Sunday, March 24, 2013

Grease - You're the one that I want

In the schedule of a working dad, the opportunities for mucking around with your own bike are always few and far between. The new bottom bracket and chainset have been with me for weeks now, but circumstances and the freezing cold weather have meant that I have not fitted them.

The Octalink bottom bracket was chosen, partly because I wanted to fit a Tiagra chainset at the front. Tiagra as a component quality is the road bike equivalent of a rough and tumble mountain bike. The component group often being used on touring bikes and long range commuters.

Octalinks are Shimano's evolution of the square tapered bracket. Instead of a square taper for the crank arm, the crank arm is splined partly to give better purchase and transmission of the crank arm on to the bottom bracket. Partly to have a patented pattern that other manufacturers couldn't copy and so lock users into one make of component. It's an evolution that works as looking through the parts list it was getting harder and harder to find one that wasn't Octalink or ISIS based. Which in itself is silly becuase the square taper is effectively bomb proof and easier to manufacture. But I guess in a modern world looking for lightness and the next best thing everyone is happy to be tied into one manufacturer.

So the bottom bracket was an easy fit after some further cleaning and degreasing to make sure the threads were free of dirt. The it was just a case of grease, grease and more grease to the threads and slot on the splines. One thing though: more work. I have gone for a bigger number of teeth so I need to replace the chain (which is now too short), and the front mech will need re-aligning, and a new cable to cope with any additional pull as I have not left much play in the current one. I may also need to sort out the chainline which may differ, but I will check that later.

The chain has been replaced with a SRAM 9 speed, because after mucking around with all those pins on the Shimano I can't be bothered spending another £5 because the pins won't insert straight and break. The powerlink clip makes it much easier to work with and has the advantage of if I change any of the gear ratios I will be able to shorten quickly and easily without fuss.

Saturday, March 2, 2013

One Crank arm on my Wagon

Generally, I find that once I have completed a series off tasks designed to correct a fault everything starts to go swimmingly. The issue with the chainset on the Ridgeback Adventure 520SX had left me a little stumped. What do I replace it with? Do I stick with the three at the front or move to a two ring configuration. Do I keep the old bottom bracket which although not showing signs of wear is many miles old and will need replacing sooner or later? If I replace do I stick with the sealed cartridge bottom bracket or adopt the Octalink version for which more chainsets are available for 9 speed set ups?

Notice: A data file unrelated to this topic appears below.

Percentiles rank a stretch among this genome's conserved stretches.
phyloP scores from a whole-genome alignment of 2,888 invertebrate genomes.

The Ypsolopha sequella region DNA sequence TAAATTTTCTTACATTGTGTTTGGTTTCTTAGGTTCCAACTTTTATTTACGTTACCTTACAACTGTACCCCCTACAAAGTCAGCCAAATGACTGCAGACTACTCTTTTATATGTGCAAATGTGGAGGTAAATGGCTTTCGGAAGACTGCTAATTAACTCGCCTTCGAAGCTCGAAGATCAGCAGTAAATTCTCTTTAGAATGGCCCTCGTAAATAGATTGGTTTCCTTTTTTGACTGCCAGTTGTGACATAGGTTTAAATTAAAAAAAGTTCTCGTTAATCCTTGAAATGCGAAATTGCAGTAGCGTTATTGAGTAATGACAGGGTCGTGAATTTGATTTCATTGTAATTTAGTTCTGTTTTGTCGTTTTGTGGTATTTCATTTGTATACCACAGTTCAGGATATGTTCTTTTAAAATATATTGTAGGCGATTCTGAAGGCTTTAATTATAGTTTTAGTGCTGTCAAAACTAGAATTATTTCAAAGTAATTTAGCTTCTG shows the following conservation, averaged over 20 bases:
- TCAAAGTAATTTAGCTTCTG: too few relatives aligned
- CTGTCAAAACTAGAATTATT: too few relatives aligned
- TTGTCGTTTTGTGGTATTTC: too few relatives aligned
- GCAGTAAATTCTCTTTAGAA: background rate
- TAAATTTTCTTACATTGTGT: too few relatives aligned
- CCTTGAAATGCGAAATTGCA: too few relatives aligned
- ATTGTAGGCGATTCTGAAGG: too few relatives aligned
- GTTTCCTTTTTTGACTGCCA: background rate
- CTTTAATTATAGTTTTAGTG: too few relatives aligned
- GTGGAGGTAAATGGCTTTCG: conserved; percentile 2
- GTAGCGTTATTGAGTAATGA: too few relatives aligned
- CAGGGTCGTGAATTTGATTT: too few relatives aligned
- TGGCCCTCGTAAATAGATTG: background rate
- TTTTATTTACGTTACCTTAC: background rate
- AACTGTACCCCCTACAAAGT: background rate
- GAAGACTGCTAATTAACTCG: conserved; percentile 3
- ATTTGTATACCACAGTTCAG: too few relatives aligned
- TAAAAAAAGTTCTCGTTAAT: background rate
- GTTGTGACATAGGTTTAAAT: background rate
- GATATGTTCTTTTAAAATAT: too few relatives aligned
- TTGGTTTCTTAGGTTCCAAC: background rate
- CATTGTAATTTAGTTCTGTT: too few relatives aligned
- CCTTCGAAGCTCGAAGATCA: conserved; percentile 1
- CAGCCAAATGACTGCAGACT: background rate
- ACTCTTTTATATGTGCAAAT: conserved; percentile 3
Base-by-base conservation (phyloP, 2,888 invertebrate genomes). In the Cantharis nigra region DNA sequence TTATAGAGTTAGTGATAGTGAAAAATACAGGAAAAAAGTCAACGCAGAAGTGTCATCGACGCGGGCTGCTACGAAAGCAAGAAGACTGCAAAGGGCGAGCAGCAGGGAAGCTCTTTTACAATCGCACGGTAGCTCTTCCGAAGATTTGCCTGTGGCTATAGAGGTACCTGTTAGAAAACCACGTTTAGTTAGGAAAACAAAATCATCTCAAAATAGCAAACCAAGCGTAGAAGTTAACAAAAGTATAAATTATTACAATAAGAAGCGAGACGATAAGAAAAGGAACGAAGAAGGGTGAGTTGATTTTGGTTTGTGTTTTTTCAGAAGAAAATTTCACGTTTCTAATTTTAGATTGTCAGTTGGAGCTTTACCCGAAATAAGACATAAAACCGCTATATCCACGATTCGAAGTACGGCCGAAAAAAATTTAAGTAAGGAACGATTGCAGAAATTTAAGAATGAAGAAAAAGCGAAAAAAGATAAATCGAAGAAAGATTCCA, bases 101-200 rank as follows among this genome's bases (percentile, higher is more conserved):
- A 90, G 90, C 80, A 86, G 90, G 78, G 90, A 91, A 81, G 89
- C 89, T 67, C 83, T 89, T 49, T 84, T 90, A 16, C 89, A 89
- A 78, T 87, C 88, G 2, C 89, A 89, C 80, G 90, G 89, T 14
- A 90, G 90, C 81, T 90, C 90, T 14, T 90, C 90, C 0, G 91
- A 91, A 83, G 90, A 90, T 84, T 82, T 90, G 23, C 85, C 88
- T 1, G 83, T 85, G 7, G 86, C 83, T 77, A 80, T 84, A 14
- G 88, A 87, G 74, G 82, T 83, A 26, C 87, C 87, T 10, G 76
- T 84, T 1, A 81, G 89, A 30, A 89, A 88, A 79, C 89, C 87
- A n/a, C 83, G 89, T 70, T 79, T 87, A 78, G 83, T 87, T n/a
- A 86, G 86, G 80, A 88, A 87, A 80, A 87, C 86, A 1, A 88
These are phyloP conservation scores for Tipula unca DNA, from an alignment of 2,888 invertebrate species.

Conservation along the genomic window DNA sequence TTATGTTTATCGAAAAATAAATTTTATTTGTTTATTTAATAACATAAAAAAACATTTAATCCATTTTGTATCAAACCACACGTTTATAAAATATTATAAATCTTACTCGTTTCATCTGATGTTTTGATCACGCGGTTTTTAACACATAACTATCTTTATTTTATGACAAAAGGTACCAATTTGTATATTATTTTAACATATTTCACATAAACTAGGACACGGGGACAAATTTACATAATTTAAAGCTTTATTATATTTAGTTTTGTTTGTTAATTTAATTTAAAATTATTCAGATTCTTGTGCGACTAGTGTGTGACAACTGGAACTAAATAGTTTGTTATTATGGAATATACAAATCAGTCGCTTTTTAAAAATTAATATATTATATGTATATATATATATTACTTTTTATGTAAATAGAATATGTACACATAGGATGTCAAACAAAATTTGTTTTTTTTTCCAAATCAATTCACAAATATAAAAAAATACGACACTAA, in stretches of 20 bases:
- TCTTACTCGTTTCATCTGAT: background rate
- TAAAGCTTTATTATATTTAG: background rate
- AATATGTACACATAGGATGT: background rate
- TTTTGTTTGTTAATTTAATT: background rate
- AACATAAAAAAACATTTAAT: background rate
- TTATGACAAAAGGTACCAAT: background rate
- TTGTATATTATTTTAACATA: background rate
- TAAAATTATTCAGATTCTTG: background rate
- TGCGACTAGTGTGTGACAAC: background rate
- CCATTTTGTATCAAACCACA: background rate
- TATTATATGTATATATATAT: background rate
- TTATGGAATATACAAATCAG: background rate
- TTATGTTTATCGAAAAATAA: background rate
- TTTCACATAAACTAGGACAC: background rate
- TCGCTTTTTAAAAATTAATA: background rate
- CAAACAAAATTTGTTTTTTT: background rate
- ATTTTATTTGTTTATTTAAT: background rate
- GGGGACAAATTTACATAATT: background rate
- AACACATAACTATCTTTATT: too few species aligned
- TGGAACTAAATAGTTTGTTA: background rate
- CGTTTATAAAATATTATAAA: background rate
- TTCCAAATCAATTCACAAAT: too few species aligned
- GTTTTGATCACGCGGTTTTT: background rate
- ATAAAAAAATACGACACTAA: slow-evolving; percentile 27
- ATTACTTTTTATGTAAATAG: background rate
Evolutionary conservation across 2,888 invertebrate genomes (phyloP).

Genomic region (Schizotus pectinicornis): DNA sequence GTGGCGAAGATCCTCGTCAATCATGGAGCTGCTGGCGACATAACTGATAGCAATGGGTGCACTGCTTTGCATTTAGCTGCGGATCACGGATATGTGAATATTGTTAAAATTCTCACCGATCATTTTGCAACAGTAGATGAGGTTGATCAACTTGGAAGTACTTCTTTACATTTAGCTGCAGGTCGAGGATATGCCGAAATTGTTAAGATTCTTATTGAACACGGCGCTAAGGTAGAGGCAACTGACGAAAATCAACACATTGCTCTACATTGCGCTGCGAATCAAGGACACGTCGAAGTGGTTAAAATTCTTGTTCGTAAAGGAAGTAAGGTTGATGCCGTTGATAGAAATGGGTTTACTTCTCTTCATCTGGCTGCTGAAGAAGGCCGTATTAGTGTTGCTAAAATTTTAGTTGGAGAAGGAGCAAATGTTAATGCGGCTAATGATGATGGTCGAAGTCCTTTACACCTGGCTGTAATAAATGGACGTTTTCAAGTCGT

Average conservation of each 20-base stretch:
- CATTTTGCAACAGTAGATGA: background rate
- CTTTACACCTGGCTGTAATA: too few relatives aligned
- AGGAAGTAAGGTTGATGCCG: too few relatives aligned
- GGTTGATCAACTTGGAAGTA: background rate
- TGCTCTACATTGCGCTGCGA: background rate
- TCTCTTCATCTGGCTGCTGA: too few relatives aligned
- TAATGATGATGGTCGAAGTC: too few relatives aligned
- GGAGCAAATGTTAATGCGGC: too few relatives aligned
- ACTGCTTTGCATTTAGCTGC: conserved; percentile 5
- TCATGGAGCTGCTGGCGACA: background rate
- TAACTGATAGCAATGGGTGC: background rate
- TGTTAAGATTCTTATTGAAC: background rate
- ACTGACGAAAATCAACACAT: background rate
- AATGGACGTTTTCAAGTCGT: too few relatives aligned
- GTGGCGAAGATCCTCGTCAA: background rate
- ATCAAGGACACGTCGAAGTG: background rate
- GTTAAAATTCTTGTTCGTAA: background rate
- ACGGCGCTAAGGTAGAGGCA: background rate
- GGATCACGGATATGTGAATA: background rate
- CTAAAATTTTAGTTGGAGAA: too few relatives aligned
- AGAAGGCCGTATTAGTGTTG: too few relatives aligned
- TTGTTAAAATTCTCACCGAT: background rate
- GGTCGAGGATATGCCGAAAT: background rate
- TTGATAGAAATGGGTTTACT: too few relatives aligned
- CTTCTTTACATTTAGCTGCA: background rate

I spent a lot of time kicking these ideas about and thinking I will need to get the bottom bracket off just to check the BB size when.....I found myself on a gentle training ride with my foot attached to the pedal but the pedal no longer attached to the crank arm. The cheap light aluminum arm that had come with the bike back in those oh so dark 1990's had finally worn away against the better tensile strength of my pedals. OK fine so now I have to replace the lot. Might as well clean it all up and start again.

But although I got the non-drive crankarm off easily using the crank puller the same couln't be said for the drive side. Years of use and grime has finally caught up and bit me on the butt. I should have paid attention and taken these off and cleaned them. It takes a lot of leverage and a large amount of penetrating oil (not a light oil like WD40 but a lube containing graphite) and some patience to finall be able to extract the drive side. This can go in the scrap metal recycling there is nothing that can be re-used here.

Now for the bottom bracket and no surprise here again it proves troublesome to remove the drive side, and this is all the time remembering that drive side threads on a bicycle are all left handed. In otherwords the reverse of conventional "righty tighty lefty loosey". Lots of cleaning fluid and degreaser needed to be used along with doses on penetratiing oil until finally the grit and grime are removed and the seals are broken. For good measure I applied a few light taps to break any metal on metal bonding. No idea if this works, but it did seem like a good idea just in case.

So now all is stripped out and the bottom bracket is undergoing a full degrease and clean ready to accept a new bottom bracket. I know the size, 68mm as suspected, but the decision now needs to be made as to which one?
So the last post was almost prophetic in its tone. More haste less speed. I finally had to drop into the granny ring (smallest front chainring) on the Adventure the other day. The result on a steep incline was to suddenly stop as the chain stuck and held fast on a cog. Ouch. It is funny but running the bike off the floor on a workstand there was a little stickiness which I took to just be stiff linkers that would work out overtime. Under real pedal tension it appears that this is more serious. Four cogs grip the chain by being too wide for the 9-speed chain. Perhaps a little more careful investigation at the start would have presented the embarrassment of falling off on the hill.

The question now becomes how to fix the problem.